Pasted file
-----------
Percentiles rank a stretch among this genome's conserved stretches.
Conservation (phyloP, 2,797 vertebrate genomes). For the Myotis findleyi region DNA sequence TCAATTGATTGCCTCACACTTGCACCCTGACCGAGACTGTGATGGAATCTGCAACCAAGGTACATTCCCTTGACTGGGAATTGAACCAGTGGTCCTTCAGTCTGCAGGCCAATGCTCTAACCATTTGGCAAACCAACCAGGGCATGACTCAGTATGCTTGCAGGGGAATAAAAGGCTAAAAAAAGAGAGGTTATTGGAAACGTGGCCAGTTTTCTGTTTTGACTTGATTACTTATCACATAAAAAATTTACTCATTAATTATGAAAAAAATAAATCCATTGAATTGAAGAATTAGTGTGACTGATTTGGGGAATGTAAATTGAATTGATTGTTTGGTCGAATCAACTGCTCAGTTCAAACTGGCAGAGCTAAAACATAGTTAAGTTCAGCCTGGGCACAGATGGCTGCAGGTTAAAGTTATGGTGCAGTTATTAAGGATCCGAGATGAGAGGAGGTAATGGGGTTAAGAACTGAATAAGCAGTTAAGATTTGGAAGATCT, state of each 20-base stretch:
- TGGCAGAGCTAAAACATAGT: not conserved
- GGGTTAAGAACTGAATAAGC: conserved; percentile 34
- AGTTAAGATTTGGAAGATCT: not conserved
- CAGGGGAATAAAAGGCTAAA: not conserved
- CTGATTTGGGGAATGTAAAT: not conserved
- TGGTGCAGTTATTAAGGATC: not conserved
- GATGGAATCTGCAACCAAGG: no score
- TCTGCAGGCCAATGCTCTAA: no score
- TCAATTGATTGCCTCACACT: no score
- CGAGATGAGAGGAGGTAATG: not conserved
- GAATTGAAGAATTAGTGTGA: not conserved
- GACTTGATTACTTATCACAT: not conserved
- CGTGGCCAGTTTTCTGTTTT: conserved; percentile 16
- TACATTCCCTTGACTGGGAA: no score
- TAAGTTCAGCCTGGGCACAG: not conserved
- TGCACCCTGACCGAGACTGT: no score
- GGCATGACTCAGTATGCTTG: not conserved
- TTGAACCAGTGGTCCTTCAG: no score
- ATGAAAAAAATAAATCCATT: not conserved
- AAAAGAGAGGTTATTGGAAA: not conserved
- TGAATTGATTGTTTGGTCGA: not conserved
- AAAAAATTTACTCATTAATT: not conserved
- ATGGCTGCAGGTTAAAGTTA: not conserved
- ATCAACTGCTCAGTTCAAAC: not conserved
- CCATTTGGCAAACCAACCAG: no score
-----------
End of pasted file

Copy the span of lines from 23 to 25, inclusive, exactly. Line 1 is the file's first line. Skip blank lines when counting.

- TGAATTGATTGTTTGGTCGA: not conserved
- AAAAAATTTACTCATTAATT: not conserved
- ATGGCTGCAGGTTAAAGTTA: not conserved